Inventory of Callous Unemotional Traits (ICU)

The ICU (Frick, 2004) is a 24-item questionnaire that assesses callous and unemotional (CU) traits, a central feature of psychopathy, also known as abnormal affective empathy (Jones et al, 2010). CU traits are defined by lack of empathy, guilt, remorse and emotion (Moran et al, 2009). CU traits have highlighted a distinct subgroup of antisocial youth at risk for severe, aggressive, and stable conduct problems. (Ciucci et al, 2014). Past studies have consistently shown CU traits as positively associated with school behaviour problems, low academic achievement, bullying, and reactive aggression. The ICU has three subscales: callousness, uncaring and unemotional. There are five versions of the scale, relating to age (youth or preschool) and who completes the ICU (self, parent or teacher). The ICU is made up of statements with a 4-point Likert scale, ranging from 0 (Not at all true) to 3 (Definitely True), with higher scores indicating greater CU traits. Example items include statements such as: “I express my feelings openly”, “ I feel bad or guilt when I do something wrong” and “I do not care if I get in trouble”. The ICU was developed in the USA, by Paul J. Frick in 2004 (Department of Psychology, University of New Orleans).

Psychometric properties

Evidence supports the reliability and validity of ICU scores among youth (Kimonis et al, 2014). The reliability and construct validity (i.e. factor structure, correlations with aggression and delinquency) of the ICU have been supported in several different samples using different translations (Essau et al. 2006; Fanti et al. 2009; Kimonis et al. 2008; Roose et al. 2010). Across samples and languages, the best fitting factor structure shows a general callous-unemotional factor and three sub factors: callousness (e.g., “the feelings of others are unimportant to me”), unemotional (e.g., “I hide my feelings from others”), and uncaring (e.g., “I try not to hurt others’ feelings”) (reversed scored item). Cuicci and colleagues (2008) examined the factor structure of a comprehensive measure of CU traits (the ICU; Kimonis et al. 2008). Consistent with past research, the confirmatory factor analyses largely supported the factor structure found in other samples with other translations (Essau et al. 2006; Fanti et al. 2009; Kimonis et al. 2008; Roose et al. 2010). These results, combined with the results from past factor analyses, provide strong support for the structure of the ICU across languages, types of samples, gender, and age. In fact, a recent publication supported this factor structure for parent report on the ICU in a sample as young as ages 3 and 4 (Ezpeleta et al. 2012). Given this consistent support for this factor structure of the ICU and its implications for understanding the structure of CU traits, it is important that research continues to explore the differential associations of the total score and subscales with theoretically and practically important variables.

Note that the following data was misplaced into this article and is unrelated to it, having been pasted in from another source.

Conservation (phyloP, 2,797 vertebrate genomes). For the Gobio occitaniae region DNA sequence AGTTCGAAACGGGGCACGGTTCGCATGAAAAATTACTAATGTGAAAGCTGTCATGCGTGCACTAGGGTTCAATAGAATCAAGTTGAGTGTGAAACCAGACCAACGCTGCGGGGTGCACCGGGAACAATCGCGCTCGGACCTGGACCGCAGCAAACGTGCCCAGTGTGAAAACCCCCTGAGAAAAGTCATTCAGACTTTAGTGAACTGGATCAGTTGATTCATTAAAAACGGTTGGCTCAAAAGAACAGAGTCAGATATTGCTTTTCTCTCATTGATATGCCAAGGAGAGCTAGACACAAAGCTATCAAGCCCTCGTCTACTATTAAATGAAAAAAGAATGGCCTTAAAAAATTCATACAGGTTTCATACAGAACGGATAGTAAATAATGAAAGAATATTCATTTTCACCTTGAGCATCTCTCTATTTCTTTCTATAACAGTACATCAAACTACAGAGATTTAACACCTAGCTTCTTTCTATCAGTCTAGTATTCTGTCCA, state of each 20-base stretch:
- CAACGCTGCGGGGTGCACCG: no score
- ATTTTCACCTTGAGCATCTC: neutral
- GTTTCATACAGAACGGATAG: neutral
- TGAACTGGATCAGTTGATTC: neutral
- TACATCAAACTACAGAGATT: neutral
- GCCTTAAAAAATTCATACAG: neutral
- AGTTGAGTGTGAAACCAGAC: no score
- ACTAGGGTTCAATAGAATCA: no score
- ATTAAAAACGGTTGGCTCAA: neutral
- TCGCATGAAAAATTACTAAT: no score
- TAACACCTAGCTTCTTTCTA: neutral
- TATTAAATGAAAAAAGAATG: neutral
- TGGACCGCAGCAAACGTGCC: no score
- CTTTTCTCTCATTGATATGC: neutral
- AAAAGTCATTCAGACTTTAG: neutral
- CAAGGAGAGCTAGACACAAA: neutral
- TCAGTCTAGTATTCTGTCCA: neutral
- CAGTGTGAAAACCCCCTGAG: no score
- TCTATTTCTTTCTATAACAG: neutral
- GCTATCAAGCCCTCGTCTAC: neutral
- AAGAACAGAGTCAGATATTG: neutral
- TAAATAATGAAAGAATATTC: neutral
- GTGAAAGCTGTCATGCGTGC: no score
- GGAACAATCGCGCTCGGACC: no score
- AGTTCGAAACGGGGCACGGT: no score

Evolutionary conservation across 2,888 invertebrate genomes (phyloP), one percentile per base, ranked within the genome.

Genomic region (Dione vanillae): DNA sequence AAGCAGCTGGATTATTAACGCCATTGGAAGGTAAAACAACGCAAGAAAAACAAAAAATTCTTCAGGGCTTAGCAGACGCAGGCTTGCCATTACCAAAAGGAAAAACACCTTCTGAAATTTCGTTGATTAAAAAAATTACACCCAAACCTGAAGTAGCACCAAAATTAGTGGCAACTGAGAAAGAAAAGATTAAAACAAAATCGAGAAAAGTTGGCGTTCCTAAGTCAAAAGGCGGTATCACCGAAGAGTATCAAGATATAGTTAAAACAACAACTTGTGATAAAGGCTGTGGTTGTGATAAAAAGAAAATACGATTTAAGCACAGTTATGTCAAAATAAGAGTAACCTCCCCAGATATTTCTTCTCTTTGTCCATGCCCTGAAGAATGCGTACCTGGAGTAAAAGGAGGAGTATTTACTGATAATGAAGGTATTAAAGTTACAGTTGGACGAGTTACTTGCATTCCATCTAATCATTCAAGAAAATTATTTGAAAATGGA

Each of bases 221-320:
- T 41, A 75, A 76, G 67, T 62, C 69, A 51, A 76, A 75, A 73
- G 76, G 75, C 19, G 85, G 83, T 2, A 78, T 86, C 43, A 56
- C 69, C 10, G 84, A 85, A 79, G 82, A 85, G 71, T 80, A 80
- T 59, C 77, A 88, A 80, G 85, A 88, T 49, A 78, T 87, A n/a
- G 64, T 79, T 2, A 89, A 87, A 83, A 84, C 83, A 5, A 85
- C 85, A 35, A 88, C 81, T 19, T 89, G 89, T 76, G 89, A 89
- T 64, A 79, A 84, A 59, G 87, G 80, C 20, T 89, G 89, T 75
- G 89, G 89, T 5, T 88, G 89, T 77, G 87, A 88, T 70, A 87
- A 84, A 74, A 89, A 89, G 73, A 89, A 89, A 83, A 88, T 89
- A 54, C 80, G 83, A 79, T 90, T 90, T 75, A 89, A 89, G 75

The ICU is an unpublished rating scale (Frick 2004, Department of Psychology, University of New Orleans ([email protected]). It is available free online:


Ciucci, E., Baroncelli, A., Franchi, M., Golmaryami, F. N., & Frick, P. J. (2014). The association between callous-unemotional traits and behavioral and academic adjustment in children: Further validation of the Inventory of Callous-Unemotional Traits. Journal of Psychopathology and Behavioral Assessment, 36(2), 189-200.

Essau, C. A., Sasagawa, S., & Frick, P. J. (2006). Callous-unemotional traits in community sample of adolescents. Assessment, 13, 454 – 469

Fanti, K. A., Frick, P. J., & Georgiou, S. (2009). Linking callous unemotional traits to instrumental and non-instrumental forms of aggression. Journal of Psychopathology and Behavioral Assessment, 31, 285–298

Frick, P. J. (2004). The Inventory of Callous-Unemotional Traits. New Orleans, LA: UNO.

Jones, A. P., Happé, F. G., Gilbert, F., Burnett, S., & Viding, E. (2010). Feeling, caring, knowing: different types of empathy deficit in boys with psychopathic tendencies and autism spectrum disorder. Journal of Child Psychology and Psychiatry, 51(11), 1188-1197.

Kimonis, E. R., Fanti, K., Goldweber, A., Marsee, M. A., Frick, P. J., & Cauffman, E. (2014). Callous-unemotional traits in incarcerated adolescents. Psychological Assessment, 26(1), 227.

Kimonis, E. R., Frick, P. J., Skeem, J., Marsee, M. A., Cruise, K., Muñoz, L. C., & Morris, A. S. (2008). Assessing callous-unemotional traits in adolescent offenders: validation of the inventory of callous-unemotional traits. Journal of the International Association of Psychiatry and Law31, 241–252.

Moran, P., Rowe, R., Flach, C., Briskman, J., Ford, T., Maughan, B., Scott, S. & Goodman, R. (2009). Predictive value of callous-unemotional traits in a large community sample. Journal of the American Academy of Child & Adolescent Psychiatry, 48(11), 1079-1084.

Roose, A., Bijttebier, P., Decoene, S., Claes, L., & Frick, P. J. (2010). Assessing the affective features of psychopathy in adolescence: A further validation of the inventory of callous and unemotional traits. Assessment, 17, 44 –57